Sean Dorsey. Photo by Lydia Daniller

48 HILLS The global backlash against LGBTQ+ rights has only gained steam since the Lost Art of Dreaming premiered. Why is dreaming a transgender and queer utopia more essential than ever? 

SEAN DORSEY You said it so beautifully: we deserve not just liberation but utopia! YES!

That is actualy the genesis of this project: I felt called to create a show that in turn calls us to return to the Source of all things: longing. Gravity, magnetism, love, orbiting planets—everything in creation is driven by the pull of longing. And our desires and dreams are a living force that deserve our collective love and attention, especially if we are seeking justice and liberation. 

And let us not forget about JOY! In the face of such escalating hate and violence against our communities, we NEED joy, we need pleasure, we need love and we need each other.

48 HILLS This has been a big tour, with lots of dates. How has “The Lost Art of Dreaming” been received on the road?

SEAN DORSEY OK, this is another WOW. Audience feedback to “The Lost Art Of Dreaming” has been so, so deep—the post-show conversations in the lobby, the messages, emails and DMs I get from people who have seen the show.

People tell us they’re moved to tears all throughout the show, that this work is touching them deeply, stirring and awakening that Divine but shut-down place inside of them where their dreams have been tucked away, censored, or harmed. This show reminds them that dreaming is their BIRTHRIGHT, that they are worthy of joy and pleasure and love and connection.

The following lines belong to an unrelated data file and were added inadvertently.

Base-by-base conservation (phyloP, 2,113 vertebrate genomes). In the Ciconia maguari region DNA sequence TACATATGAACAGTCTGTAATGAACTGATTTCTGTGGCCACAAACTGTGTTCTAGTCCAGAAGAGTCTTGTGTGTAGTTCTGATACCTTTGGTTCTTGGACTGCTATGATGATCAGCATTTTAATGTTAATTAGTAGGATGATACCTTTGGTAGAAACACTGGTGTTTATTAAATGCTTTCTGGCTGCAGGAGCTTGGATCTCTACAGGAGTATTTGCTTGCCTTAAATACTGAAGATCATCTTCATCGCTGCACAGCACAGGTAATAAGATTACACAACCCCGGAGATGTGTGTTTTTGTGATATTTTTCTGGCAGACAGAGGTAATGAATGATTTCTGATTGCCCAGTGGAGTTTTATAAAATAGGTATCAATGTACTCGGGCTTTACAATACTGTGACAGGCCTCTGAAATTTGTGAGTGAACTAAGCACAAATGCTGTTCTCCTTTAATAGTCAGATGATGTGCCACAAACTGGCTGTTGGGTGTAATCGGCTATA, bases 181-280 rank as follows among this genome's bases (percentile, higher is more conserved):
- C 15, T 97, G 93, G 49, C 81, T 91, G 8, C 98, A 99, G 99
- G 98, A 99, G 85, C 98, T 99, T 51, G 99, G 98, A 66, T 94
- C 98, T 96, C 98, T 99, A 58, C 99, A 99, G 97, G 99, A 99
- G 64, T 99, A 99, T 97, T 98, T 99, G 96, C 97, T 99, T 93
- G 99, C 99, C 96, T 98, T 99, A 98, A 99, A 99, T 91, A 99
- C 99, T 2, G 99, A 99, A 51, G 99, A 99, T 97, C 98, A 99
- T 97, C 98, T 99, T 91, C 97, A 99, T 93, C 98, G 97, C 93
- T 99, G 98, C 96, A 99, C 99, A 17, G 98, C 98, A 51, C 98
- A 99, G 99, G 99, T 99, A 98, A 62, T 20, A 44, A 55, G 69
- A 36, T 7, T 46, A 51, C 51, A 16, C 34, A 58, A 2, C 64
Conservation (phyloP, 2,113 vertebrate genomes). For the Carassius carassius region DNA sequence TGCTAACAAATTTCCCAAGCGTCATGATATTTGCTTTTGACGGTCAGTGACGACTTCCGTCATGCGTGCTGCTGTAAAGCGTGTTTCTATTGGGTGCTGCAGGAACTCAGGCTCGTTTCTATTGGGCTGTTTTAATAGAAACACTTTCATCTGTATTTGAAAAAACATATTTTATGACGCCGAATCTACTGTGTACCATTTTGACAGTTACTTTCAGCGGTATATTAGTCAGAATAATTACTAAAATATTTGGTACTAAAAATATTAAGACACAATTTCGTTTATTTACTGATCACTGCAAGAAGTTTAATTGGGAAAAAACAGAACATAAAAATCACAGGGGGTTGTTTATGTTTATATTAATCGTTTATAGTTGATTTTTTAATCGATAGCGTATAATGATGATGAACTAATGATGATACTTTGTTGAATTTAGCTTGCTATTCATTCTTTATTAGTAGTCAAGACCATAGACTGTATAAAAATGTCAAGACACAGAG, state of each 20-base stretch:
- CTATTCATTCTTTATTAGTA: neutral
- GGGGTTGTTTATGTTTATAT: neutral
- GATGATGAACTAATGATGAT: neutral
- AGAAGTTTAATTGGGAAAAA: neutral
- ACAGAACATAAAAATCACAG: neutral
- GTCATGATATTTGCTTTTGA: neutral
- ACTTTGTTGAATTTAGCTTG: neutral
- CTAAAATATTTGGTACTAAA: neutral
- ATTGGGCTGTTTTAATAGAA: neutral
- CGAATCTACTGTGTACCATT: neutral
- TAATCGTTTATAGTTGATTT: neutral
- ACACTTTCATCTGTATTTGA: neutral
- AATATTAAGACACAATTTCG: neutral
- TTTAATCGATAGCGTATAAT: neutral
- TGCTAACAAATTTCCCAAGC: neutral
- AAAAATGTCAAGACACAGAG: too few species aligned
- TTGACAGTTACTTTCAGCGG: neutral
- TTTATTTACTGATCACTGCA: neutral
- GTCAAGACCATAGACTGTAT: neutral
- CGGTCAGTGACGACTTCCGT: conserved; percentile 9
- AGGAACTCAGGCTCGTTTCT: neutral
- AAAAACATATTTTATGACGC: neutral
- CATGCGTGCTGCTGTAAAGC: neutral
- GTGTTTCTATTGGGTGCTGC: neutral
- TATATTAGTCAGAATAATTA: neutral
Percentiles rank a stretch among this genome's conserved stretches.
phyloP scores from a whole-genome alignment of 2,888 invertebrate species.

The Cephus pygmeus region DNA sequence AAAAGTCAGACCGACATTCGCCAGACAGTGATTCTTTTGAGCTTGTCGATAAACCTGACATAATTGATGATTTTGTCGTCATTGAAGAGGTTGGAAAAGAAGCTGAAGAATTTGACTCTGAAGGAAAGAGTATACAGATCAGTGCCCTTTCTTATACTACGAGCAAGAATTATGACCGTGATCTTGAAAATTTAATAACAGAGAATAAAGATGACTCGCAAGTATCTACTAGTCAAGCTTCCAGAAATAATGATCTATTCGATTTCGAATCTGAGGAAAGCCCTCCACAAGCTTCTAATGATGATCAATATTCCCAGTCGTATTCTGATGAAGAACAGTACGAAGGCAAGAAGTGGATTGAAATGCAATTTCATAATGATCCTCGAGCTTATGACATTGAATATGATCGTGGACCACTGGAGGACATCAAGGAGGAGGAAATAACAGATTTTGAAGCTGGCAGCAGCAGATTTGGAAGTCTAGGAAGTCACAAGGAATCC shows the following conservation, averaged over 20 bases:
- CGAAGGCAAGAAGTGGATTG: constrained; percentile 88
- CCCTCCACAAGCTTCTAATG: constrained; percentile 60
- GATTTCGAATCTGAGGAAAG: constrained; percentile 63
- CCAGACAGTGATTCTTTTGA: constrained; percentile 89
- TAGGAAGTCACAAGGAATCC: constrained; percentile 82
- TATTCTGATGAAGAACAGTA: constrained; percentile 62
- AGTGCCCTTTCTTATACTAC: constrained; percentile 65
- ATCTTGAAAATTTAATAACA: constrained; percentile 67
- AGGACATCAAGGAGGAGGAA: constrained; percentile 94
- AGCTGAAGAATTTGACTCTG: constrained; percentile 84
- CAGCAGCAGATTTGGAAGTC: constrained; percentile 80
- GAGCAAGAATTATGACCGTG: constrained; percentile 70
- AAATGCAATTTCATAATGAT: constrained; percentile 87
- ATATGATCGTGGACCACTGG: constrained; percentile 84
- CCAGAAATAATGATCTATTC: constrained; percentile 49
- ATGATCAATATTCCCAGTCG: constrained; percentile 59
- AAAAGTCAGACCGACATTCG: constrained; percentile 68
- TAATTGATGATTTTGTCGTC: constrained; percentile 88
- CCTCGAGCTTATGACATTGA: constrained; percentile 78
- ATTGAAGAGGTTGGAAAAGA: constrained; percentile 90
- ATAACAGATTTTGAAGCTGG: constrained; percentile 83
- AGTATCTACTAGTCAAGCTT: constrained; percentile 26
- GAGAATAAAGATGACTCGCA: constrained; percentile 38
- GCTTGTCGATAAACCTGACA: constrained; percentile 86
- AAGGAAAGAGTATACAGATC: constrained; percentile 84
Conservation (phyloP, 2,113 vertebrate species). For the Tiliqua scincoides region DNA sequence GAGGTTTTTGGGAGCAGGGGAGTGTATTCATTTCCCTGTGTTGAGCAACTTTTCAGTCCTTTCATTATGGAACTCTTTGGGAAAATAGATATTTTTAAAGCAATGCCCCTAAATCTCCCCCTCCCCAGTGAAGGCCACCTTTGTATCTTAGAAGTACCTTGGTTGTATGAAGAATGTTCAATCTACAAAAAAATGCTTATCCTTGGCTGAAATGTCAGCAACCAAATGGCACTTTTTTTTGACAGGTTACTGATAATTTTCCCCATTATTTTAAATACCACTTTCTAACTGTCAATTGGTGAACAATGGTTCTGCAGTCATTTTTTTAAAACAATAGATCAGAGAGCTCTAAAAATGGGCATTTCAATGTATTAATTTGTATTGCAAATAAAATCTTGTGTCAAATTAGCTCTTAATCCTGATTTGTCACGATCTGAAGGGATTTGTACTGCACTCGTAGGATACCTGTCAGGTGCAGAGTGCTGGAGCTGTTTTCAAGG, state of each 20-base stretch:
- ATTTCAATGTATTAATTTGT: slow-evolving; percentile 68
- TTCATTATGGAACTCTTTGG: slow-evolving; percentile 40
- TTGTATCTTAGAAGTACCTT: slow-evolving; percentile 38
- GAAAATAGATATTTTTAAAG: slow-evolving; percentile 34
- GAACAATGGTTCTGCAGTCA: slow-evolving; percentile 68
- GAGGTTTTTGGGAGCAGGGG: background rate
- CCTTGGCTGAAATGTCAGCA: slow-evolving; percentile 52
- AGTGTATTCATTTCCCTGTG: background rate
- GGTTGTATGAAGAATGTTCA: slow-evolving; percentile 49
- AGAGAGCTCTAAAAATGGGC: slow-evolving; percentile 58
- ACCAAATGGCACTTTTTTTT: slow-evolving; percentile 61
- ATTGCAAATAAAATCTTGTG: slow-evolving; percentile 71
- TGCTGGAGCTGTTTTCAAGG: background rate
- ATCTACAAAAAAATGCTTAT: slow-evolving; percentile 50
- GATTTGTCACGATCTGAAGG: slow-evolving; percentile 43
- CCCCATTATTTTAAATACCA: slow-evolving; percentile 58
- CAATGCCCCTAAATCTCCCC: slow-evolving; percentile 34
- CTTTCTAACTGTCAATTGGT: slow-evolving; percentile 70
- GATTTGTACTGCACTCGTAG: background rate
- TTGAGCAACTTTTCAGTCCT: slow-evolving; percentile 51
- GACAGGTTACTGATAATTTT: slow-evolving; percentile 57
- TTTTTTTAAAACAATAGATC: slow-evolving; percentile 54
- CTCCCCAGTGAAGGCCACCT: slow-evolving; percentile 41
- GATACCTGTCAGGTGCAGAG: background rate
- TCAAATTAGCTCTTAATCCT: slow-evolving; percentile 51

Because the show is also about joy, pleasure and awe, there’s also hooting, stomping, snapping and whistling from audiences during the show that tells us the work is really resonating with them.

From ‘The Lost art of Dreaming.’ Photo by Kegan Marling

48 HILLS Tell me a little bit about the music—many people contributed original and commissioned music, including yourself! What was it like to compose music for your own work, and how did you choose the others? 

SEAN DORSEY Music has been a passion and a calling since I was young: I started playing piano when I was five, and I’ve composed music for a long time. I’ve directed all of my shows’ soundscores, which always includes working closely with composers. 

But this is the first show of mine (it only took me 19 seasons lol) where I sing, and where I’ve composed music for the soundscore. It was sort of a “coming out” for me!

I am blessed to work with such incredible composers:  Jesse Olsen Bay, Anomie Belle, LD Brown, Frida Ibarra, Alex Kelly, Ben Kessler and Kelsey Lu. The music in this show is soul-stirring, ecstatic, and divine!

And I have so much love for my brilliant dancer-collaborators: Brandon Graham, Héctor Jaime, David Le, and Nol Simonse. And obviously we get a lot of attention for the stunning costumes in the show, designed by Tiffany Amundson, Krystal Harfert and Melissa Castaneda. Our Technical Director/Goddess Emily Paulson is another genius, as is gorgeously talented Lighting Designer of 20 years (and counting!) Clyde Sheets.

SEAN DORSEY DANCE: THE LOST ART OF DREAMING Fri/29-Sun/1 at Z Space, SF. Tickets and more info here.

48 Hills welcomes comments in the form of letters to the editor, which you can submit here. We also invite you to join the conversation on our FacebookTwitter, and Instagram

Marke B.
Marke B.
Marke Bieschke is the publisher and arts and culture editor of 48 Hills. He co-owns the Stud bar in SoMa. Reach him at marke (at) 48hills.org, follow @supermarke on Twitter.